Saturday June 23, 2012
Herbal war still heating up
MADE IN CHINA
By CHOW HOW BAN
The tussle over the Wong Lo Kat herbal tea trademark is far from over. In the meantime, consumers are at a loss over whether the red can or the green pack is the real thing.
IS it called Wang Lao Ji or Jia Duo Bao? The confusion over the name of the popular red-canned herbal tea drink has bothered Chinese consumers for the last two years.
Last month, the China International Economic and Trade Arbitration Commission handed down judgment against Jiaduobao Holdings (JDB), ordering the Hong Kong company to stop using the Wang Lao Ji trademark.
The commission said that an agreement, purportedly signed earlier by Guangzhou Pharmaceutical Group (GPG) former vice-chairman Li Yimin to lease the brand to JDB for 10 years, was null and void.
The two parties had apparently signed two contracts in 1997 and 2000 allowing JDB to produce the Wang Lao Ji herbal tea drink in mainland China.
They agreed to a further extension of the trademark licence for the red-canned drink until 2013 and the red-bottled drink until 2020.
JDB has filed an appeal with the Beijing No 1 Intermediate People’s Court against the commission’s decision.
On the other hand, the winner of the case, GPG, has announced that it would start rolling out the red-canned Wang Lao Ji drinks.
This move prompted JDB to issue a statement saying that GPG should refrain from worsening the situation pending the court appeal.
“The trademark lease agreements have been kept on record by the Trademark Office of the State Administration for Industry and Commerce.
Until now, Hung To Holdings Co Ltd (the parent company of JDB) remains the only company to be authorised to use the Wang Lao Ji trademark on the red-canned and red-bottled drinks.
“Any company involved in the production and sales of the red-canned and red-bottled drinks is deemed illegal. We will protect all our rights,” the statement said.
The Wang Lao Ji herbal tea recipe was founded by a doctor named Wang Chat Bong in 1828 during the Qing Dynasty (1644-1912) in the Guangdong province and Guangxi Zhuang autonomous region.
The recipe was passed down the generations and over time, the brand has become synonymous with traditional Chinese herbal tea.
Wang Lao Ji is touted as the Coca Cola of China and has become the No 1 beverage in China. Abroad, its reputation is comparable with Tsingtao Beer. (In Malaysia, the drink is known as Wong Lo Kat.)
During the trademark war, GPG and JDB made moves to increase their market share in the herbal tea industry.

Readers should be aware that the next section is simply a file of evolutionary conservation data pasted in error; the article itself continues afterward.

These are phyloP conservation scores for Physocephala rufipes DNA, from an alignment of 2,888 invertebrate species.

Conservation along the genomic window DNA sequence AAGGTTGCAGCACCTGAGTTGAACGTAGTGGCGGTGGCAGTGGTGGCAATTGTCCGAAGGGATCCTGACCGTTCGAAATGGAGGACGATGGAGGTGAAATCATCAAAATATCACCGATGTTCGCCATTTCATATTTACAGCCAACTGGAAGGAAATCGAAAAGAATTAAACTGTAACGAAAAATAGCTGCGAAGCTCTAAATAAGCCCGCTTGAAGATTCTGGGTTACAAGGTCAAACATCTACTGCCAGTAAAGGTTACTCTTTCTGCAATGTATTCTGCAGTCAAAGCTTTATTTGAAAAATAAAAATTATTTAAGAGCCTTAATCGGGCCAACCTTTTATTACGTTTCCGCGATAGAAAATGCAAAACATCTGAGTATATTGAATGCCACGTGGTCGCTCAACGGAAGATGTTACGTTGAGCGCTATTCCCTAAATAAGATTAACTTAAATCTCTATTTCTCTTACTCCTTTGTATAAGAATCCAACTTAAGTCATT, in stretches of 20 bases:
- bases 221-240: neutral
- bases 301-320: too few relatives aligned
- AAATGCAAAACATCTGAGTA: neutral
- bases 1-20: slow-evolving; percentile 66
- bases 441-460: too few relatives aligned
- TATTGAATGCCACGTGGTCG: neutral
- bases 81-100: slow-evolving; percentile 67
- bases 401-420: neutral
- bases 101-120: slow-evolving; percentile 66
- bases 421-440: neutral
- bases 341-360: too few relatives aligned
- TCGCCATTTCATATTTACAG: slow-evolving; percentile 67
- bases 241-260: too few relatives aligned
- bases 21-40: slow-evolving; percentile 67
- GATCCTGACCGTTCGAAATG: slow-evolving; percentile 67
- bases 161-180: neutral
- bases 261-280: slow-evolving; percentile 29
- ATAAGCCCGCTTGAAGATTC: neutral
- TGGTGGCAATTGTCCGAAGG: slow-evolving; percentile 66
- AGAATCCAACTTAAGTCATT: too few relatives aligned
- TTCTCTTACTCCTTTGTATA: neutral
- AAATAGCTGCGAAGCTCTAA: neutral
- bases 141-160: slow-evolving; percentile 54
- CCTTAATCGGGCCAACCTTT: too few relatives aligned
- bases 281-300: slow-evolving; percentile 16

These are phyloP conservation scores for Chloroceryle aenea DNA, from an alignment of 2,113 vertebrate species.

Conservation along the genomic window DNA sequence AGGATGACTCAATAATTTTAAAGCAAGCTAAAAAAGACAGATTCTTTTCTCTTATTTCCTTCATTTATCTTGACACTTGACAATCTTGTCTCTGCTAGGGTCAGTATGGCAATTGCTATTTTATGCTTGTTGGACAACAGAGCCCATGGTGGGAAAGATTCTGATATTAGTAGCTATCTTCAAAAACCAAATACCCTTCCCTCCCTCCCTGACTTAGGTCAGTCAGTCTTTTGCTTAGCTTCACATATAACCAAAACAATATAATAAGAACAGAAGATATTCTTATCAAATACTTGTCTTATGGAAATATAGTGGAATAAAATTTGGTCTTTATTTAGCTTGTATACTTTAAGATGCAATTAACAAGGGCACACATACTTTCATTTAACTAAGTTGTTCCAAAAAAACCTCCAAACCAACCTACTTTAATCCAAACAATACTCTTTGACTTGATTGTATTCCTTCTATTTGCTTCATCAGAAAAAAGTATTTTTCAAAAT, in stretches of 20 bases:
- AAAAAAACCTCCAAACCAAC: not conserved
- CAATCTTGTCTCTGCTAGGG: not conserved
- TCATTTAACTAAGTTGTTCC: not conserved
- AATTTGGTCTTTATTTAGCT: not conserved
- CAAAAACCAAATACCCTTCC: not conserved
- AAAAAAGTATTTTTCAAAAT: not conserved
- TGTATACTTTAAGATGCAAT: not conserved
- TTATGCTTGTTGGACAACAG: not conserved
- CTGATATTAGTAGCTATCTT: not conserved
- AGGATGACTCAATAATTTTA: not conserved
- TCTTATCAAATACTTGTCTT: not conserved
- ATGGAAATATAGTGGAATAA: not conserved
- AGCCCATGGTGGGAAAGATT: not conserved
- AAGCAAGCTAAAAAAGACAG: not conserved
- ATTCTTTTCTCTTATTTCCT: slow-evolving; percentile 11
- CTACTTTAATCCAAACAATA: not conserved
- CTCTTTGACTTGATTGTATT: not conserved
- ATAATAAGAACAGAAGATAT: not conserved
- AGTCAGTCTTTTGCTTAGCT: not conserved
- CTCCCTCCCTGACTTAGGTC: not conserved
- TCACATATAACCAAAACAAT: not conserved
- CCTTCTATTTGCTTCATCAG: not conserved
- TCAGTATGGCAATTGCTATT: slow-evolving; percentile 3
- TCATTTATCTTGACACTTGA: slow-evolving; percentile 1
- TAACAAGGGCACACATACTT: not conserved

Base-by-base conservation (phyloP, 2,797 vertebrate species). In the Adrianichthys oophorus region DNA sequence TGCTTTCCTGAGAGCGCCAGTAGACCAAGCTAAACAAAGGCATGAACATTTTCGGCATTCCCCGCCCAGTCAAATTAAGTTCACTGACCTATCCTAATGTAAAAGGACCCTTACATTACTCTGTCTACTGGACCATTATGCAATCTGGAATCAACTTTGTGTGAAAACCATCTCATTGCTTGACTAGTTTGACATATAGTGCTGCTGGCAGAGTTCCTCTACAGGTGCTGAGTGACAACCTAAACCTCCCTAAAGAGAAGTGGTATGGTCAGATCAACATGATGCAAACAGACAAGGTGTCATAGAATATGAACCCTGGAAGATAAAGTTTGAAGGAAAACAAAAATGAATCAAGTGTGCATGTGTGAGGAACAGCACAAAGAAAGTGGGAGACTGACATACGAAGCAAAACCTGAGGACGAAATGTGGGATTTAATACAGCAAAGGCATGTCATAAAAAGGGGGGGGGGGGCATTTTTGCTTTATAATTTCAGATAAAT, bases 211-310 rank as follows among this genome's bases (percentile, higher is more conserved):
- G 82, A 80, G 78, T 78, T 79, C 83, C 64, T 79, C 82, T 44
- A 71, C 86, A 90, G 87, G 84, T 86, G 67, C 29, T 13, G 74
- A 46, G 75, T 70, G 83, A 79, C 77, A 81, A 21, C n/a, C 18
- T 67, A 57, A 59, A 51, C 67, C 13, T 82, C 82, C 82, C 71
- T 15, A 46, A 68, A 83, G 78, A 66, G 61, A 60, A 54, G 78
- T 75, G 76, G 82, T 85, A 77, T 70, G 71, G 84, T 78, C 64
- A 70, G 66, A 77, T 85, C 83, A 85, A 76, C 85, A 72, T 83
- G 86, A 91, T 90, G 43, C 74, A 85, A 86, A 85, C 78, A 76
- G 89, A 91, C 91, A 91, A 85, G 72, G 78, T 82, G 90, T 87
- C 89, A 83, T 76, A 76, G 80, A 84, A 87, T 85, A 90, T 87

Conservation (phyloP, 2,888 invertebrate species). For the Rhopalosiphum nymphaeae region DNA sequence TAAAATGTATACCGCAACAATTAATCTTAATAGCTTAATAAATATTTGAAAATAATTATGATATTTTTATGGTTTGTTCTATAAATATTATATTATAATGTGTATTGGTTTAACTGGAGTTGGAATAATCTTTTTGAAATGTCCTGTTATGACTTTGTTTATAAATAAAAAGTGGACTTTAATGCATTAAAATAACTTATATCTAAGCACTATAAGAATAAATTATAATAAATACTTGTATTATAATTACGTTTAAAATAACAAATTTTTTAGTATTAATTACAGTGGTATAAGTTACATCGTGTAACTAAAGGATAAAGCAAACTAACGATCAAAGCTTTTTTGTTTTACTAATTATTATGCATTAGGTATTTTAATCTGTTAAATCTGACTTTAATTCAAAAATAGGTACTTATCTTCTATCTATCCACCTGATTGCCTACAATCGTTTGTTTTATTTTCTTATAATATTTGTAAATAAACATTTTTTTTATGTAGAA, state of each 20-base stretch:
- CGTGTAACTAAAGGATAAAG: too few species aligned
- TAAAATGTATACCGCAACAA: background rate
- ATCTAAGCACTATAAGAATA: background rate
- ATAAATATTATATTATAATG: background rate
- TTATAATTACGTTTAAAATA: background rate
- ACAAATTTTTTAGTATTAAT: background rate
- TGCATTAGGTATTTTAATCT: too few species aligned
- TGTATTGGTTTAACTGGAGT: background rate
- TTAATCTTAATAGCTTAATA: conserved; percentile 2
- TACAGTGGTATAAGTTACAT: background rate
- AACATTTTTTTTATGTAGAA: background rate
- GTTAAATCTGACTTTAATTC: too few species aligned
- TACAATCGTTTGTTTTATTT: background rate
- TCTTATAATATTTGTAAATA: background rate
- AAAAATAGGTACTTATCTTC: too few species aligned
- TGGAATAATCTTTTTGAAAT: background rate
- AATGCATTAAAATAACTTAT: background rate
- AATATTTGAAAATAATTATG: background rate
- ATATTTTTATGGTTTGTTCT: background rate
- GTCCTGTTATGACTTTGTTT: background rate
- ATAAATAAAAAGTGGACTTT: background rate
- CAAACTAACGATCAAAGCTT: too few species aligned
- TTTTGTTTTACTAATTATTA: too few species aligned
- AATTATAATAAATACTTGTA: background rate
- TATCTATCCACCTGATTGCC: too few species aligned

First, GPG started to produce a green packet version of the herbal tea drink using the same Wang Lao Ji trademark.
Then, JDB splashed millions of yuan on advertising and marketing for the brand.
The brand shot to fame during the Wenchuan earthquake in 2008 when JDB made a 100 million yuan (RM47mil) contribution to relief efforts.
Soon after a charity and relief concert aired nationwide, the company orchestrated a campaign to stir national sentiments in support of the Wang Lao Ji brand.
Its catchphrase pa shang huo, he wang lao ji (if you worry about feeling heaty, drink wang lao ji) caught the attention of the Chinese and sales shot through the roof, chalking up a revenue of 16 billion yuan (RM7.52bil) in 2009, which was a massive 96% increase from 2002.
The red-canned Wang Lao Ji achieved about 18 billion yuan (RM8.46bil) in sales last year, making it the No 1 herbal tea brand with a 70% market share. The No 2 brand, Fujian-based Heqizheng, garnered only 10%.
In the past year, as if it had sensed the commission’s unfavourable judgment coming, JDB repackaged the red-canned Wang Lao Ji drink.
The company printed the name Jia Duo Bao on the other side of the red can and even changed its catchphrase to “if you worry about feeling heaty, drink jia duo bao.”
A Netizen who goes by the moniker “de hua” posted on QQ.com: “No matter which company we support, what I am more concerned about is that when I buy the drink I am used to saying: Boss, a bottle of Wang Lao Ji please.”
Another Netizen named “xing yuan” said GPG sold its “newborn baby” to JDB and the latter raised it to become a very successful brand.
“And now GPG wants to take him back. Who do you think is right or wrong?”
According to local media reports, GPG argued that the trademark lease agreements were invalid as its former vice-chairman Li had received a bribe of HK$3mil (RM1.24mil) from JDB to secure the deal.
In 2005, Li was sentenced to life imprisonment for accepting bribes.
GPG said the company would restructure its production line and beef up its marketing for the Wang Lao Ji brand.
However, GPG did not say whether it would put more emphasis on its green packet version or the red-canned version that it has reclaimed.
Sales of the green packet version of the drink was only 1.9 billion yuan (RM893mil), far lower than the revenue generated by the JDB red-canned version.